I had my first round of CHOP-Rituxan on the 5th of February 2004 and am scheduled for two more (at three- week intervals) followed by five weeks of radiation. This did not totally surprise me, I expected it would happen someday and I have a wonderful oncologist and cancer center close by and a fantastic support system of friends and family. I am truly blessed.

We went to the Rituxan first because it is so benign compared to true chemotherapy drugs and the enlarged node we wanted to dispense with was only uncomfortable, not threatening any serious injury. The Rituxan worked like a miracle, but what I really don't know is if I had continued on to maintenance therapy, the Rituxan might have kept the transition from indolent Non-Hodgkin’s Lymphoma to aggressive Non-Hodgkin’s Lymphoma at bay.

The plan with radiation instead to the node pressing near my throat the following year was aimed more at total eradication of that specific lymph node. We believed that the systemic Non-Hodgkin’s Lymphoma would always respond to Rituxan again, but the location of that lymph node dictated the treatment.

Helen D. – age 61

1984 - Diagnosis: Indolent Non-Hodgkin’s Lymphoma, Follicular, Stage 3
2002 Full Course of Rituxan
2003 Radiation for five weeks to Clavicle Lymph Node
2003 (Winter) Transformation to Large B Cell, Aggressive Non-Hodgkin’s Lymphoma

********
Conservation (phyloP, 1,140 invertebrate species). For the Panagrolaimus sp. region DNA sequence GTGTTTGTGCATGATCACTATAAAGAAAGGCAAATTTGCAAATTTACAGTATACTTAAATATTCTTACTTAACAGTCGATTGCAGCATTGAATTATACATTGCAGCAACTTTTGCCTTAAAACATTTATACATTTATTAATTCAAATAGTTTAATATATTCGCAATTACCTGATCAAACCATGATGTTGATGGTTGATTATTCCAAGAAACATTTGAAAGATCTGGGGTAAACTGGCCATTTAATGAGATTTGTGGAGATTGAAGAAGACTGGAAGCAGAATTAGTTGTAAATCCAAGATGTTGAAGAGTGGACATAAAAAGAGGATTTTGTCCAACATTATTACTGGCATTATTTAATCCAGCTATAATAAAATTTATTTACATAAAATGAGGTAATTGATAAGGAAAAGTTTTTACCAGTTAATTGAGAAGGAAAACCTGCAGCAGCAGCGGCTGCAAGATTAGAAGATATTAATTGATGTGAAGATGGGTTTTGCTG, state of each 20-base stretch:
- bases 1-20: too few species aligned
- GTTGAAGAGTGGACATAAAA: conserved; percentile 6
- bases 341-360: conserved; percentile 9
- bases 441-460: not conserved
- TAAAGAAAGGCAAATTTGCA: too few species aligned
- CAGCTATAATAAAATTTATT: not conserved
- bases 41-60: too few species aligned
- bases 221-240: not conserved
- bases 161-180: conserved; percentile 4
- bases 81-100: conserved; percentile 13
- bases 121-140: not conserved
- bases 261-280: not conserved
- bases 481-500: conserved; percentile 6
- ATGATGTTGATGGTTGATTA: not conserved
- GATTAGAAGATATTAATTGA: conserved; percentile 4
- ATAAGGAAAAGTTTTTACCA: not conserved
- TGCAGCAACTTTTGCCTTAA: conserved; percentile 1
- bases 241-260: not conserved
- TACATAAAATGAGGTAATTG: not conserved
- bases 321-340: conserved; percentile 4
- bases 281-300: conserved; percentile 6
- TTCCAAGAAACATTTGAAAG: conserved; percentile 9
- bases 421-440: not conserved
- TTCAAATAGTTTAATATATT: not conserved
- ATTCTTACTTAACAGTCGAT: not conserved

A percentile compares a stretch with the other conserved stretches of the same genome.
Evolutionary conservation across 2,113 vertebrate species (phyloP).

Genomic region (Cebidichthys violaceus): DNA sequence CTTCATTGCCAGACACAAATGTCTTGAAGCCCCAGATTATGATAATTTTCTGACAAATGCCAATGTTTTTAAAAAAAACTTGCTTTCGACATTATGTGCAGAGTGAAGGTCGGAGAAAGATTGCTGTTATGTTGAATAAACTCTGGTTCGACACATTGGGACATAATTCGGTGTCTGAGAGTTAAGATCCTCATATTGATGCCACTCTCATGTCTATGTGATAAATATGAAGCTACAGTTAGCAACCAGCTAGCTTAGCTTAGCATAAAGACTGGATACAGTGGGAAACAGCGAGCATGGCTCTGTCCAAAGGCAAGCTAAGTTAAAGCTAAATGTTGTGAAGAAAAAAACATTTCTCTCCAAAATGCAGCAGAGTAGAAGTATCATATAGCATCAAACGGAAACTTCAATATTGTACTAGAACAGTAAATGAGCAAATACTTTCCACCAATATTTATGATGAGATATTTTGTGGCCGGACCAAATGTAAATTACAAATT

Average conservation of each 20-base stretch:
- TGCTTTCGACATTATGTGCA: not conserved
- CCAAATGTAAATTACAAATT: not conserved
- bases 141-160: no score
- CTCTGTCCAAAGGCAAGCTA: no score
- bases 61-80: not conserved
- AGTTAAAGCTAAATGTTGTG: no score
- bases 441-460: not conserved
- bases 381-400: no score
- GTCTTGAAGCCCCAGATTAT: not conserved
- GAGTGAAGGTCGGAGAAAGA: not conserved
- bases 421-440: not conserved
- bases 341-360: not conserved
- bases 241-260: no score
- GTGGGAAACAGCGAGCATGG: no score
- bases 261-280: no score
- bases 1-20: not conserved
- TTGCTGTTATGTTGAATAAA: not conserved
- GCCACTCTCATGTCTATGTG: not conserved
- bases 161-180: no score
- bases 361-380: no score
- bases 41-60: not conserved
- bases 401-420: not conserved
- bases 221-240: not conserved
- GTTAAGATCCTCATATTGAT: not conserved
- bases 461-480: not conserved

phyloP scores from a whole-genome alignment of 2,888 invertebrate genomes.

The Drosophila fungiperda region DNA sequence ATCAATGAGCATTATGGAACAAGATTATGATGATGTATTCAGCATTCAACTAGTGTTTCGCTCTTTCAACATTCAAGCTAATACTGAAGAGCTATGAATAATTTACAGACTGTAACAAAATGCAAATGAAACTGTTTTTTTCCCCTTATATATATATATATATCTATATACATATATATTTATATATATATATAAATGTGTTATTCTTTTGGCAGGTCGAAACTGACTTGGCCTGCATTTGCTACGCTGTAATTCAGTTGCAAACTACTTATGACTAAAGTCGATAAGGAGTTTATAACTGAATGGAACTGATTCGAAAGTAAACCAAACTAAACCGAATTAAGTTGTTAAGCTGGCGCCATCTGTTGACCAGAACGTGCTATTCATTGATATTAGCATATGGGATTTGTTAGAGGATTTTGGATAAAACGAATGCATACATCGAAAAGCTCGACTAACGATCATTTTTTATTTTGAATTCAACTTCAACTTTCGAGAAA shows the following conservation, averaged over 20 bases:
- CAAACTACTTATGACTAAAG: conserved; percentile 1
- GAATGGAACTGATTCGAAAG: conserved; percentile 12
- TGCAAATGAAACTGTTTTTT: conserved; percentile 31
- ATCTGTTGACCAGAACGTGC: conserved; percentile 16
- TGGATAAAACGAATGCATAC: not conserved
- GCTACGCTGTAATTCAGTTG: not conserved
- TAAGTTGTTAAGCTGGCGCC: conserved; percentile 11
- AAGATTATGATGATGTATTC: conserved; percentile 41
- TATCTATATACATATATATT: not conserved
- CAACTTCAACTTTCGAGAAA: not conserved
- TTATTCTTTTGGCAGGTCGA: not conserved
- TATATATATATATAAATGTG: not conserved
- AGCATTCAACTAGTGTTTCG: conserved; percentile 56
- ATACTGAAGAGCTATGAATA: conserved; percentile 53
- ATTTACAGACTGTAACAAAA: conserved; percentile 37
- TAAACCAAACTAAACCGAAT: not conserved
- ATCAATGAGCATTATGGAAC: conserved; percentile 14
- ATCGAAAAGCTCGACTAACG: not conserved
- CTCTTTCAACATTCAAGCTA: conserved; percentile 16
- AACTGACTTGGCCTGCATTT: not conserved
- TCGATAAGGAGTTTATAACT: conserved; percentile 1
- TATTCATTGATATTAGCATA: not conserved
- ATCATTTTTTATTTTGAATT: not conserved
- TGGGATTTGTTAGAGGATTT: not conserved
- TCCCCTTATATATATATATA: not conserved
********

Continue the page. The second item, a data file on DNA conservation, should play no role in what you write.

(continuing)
February 2004 – 3 CHOP-Rituxan at three week intervals- will be followed by five weeks of radiation


Attachment 3

Jeanne S.

Small Cleaved B-cell Non-Hodgkin’s Lymphoma – grade 1, Stage IV

When I was diagnosed the test were run – x-rays, mri, ct scans – showed nothing.  I was in such pain and experiencing so much vomiting that exploratory surgery was performed and there they found the Non-Hodgkin’s Lymphoma lump in my small intestine. 

I had two weeks after being released from the hospital to study my Non-Hodgkin’s Lymphoma and the treatments for it before my appointment with an oncologist.

When I got to the oncologist’s office he said, “I think we should do wait and watch”.  I said, “But, I just saw my surgeon and he said there were several more very small nodes inside the wall of the small intestine and that he thought some form of treatment would be necessary because he didn't want to keep removing sections”.